Search Results for: Karen Charman

May 1 2004

A ‘Glitch’ in Democracy

Coverage of computer voting problems too little, too late?

If mainstream media outlets had devoted as much ink and airtime to electronic voting machines as they had to O.J. Simpson, Monicagate or even Janet Jackson’s breast, the outcome of our next presidential election might not depend on machines that can be programmed to favor one candidate over another without anyone ever knowing. As it is, nearly one-third of the American electorate will cast their votes on one of the more than 150,000 electronic voting machines whose integrity is in doubt. The manufacturers of touch-screen computerized voting machines—specifically, direct recording electronic (DRE) voting machines—claim to be able to “do the […]

Jan 1 2004

Extra! January/February 2004

Articles in the print edition Total Eclipse By Bruce Fuller Too Much Heat, Too Little Light By Karen Charman Saddam’s “Bluff” By Peter Hart Pontificating Without Listening By Jim Naureckas “We’re Smarter About Things Than We Were in Vietnam” CounterSpin transcript with Daniel Hallin Making Rags Out of Riches By Richard L. Zweigenhaft The Watergate Myth By Kristian Williams

Nov 1 2002

Destroying the Forests to Save Them

Media myths fuel Bush wildfire plan

Forest fires last summer provided the media with dramatic images of walls of flames and smoke-choked skies, soundbites from terrified and frustrated citizens, and tales of fearless firefighters. The overarching message of such news reports: Forest fires are a terrible disaster, something to be fought at all costs. These stories, in turn, provided fuel for a campaign by timber industry lobbyists, Republican lawmakers and the Bush administration to persuade citizens that good forest policy requires cutting many more trees—and repealing environmental regulations that allow public input into the management of national forests. But before we give the timber industry our […]

Jul 1 2002

Recasting the Web

Information commons to cash cow

If the Bush administration lets large media conglomerates and local telephone companies have their way, the Internet as we know it—that free-flowing, democratic, uncensored information superhighway—could soon be a thing of the past. The Internet itself is not going away. Rather, technological advances, changes to the rules governing its use and the continued consolidation of media empires are combining to turn it into a conduit of commerce, booby-trapped with barriers and incentives designed to keep users where dollars can be wrung from them. As a result, a lot of freely accessible information and websites may become difficult or impossible to […]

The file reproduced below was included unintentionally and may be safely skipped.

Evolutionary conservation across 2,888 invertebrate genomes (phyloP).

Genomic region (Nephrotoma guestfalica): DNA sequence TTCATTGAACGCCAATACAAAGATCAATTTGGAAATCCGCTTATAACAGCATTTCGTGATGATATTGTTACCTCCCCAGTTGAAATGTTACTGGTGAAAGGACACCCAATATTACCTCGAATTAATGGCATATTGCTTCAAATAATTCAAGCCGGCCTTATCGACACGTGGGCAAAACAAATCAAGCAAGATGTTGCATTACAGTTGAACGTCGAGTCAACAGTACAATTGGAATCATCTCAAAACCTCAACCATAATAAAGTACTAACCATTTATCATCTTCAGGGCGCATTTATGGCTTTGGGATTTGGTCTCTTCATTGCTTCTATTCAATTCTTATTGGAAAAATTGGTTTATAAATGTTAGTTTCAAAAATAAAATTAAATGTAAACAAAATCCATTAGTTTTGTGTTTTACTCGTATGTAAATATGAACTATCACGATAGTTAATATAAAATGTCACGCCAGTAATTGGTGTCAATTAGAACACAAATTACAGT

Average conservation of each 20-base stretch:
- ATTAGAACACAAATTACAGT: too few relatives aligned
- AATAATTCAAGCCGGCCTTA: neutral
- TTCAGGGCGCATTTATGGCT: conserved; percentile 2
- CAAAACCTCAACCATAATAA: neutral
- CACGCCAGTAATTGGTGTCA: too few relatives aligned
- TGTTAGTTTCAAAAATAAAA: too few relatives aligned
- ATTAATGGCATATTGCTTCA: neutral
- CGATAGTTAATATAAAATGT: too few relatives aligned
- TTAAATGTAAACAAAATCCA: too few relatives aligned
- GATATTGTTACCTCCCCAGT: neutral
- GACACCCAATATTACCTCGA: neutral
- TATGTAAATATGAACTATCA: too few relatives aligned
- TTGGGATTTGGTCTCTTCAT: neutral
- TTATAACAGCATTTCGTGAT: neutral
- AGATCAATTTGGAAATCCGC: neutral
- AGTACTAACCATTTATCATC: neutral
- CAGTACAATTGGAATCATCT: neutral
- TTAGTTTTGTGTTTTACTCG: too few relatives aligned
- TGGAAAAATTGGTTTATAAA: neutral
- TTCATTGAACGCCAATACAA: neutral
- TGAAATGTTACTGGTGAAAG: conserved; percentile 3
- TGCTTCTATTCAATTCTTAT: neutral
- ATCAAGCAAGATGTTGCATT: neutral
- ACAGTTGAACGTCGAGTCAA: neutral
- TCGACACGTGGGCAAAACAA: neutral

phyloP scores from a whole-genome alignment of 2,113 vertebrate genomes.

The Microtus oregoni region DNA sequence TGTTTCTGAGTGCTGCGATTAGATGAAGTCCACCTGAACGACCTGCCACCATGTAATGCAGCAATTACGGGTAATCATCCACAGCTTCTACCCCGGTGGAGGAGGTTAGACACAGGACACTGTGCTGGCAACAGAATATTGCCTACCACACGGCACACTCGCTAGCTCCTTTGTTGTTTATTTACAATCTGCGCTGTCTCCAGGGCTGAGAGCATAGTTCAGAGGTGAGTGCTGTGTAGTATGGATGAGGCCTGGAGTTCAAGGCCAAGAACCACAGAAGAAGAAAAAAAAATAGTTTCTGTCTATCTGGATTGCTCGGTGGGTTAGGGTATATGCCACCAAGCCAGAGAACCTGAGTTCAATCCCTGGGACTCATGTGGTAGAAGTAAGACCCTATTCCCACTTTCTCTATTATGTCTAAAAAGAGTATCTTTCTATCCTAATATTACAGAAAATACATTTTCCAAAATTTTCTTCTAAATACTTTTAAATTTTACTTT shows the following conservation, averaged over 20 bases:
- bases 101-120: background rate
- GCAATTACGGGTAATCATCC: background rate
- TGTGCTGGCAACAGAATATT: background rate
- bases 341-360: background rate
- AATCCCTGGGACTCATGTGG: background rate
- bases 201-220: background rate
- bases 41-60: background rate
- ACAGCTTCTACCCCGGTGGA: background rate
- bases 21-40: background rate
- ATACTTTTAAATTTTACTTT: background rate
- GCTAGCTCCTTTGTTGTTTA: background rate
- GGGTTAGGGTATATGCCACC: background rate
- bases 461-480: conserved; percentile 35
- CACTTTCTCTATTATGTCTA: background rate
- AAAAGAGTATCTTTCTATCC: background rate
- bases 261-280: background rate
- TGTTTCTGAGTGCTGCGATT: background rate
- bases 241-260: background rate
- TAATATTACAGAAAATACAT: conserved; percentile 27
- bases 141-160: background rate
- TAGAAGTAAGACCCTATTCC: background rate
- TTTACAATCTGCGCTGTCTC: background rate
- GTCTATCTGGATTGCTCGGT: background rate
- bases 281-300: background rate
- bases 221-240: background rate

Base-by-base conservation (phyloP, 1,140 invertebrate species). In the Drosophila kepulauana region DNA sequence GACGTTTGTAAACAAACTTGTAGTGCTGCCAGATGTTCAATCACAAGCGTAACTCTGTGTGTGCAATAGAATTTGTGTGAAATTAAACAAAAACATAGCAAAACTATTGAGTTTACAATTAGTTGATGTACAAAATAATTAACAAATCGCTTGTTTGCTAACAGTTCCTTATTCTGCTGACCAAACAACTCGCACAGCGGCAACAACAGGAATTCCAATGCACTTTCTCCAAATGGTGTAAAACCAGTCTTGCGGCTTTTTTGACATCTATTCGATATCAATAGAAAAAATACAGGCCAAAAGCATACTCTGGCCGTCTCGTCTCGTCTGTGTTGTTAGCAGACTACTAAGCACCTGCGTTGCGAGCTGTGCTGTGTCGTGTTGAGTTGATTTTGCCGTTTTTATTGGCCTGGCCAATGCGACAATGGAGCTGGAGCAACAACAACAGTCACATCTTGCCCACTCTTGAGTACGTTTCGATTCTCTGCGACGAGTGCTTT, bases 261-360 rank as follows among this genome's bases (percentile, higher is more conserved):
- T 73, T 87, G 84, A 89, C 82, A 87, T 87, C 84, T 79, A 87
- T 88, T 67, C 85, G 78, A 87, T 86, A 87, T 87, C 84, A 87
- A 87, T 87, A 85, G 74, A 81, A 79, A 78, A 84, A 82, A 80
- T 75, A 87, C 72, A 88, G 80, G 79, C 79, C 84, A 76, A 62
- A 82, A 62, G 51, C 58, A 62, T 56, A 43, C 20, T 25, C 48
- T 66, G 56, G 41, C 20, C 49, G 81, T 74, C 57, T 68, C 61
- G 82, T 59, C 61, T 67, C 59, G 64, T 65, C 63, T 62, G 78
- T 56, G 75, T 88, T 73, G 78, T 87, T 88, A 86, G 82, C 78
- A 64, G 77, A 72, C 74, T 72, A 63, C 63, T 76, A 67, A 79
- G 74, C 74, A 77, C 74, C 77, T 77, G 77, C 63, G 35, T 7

Jul 1 2001

Nuclear Power Gets Media Makeover

Energy crisis sparks atomic hype

“Nuclear Follies,” a February 11, 1985 cover story in Forbes, declared U.S. nuclear power “the largest managerial disaster in business history.” With $125 billion invested, the magazine wrote, “only the blind, or the biased, can now think that most of the money has been well spent. It is a defeat for the U.S. consumer and for the competitiveness of U.S. industry, for the utilities that undertook the program and for the private enterprise system that made it possible.” Pretty strong words. But now, a mere 16 years later, nuclear power is being widely reported in the mainstream media as not […]

Nov 1 2000

West Nile Attack

Media foment fear of virus and obscure pesticide concerns

With the emergence of the West Nile Virus in New York and several other Eastern states, media coverage of pesticide issues has sunk to a dangerous new low. The outbreak, the first in the Western Hemisphere, began in New York City last year and has triggered a massive spraying campaign that has significantly increased pesticide exposures to more than 15 million people in the New York metropolitan area, surrounding counties and communities between Boston and Maryland. Most media reports have painted a picture of a galloping mosquito-borne killer virus that can only be stopped by blanketing areas with pesticides where […]

May 1 2000

Genetic Gambling

Media fail to present real issues of bioengineering

If the mainstream media had been doing their job, most Americans would not have been eating genetically engineered food every day for the last six years without their knowledge or consent. Nor would we have allowed 70 million acres of our nation’s farmland to be planted in bioengineered crops without significant public debate and honest scientific and regulatory scrutiny of their environmental impact. But they haven’t, and so we did. Ricarda Steinbrecher, a geneticist with the Women’s Environmental Network in the United Kingdom, points out in a forthcoming book chapter from Zed Books that scientists actually know very little about […]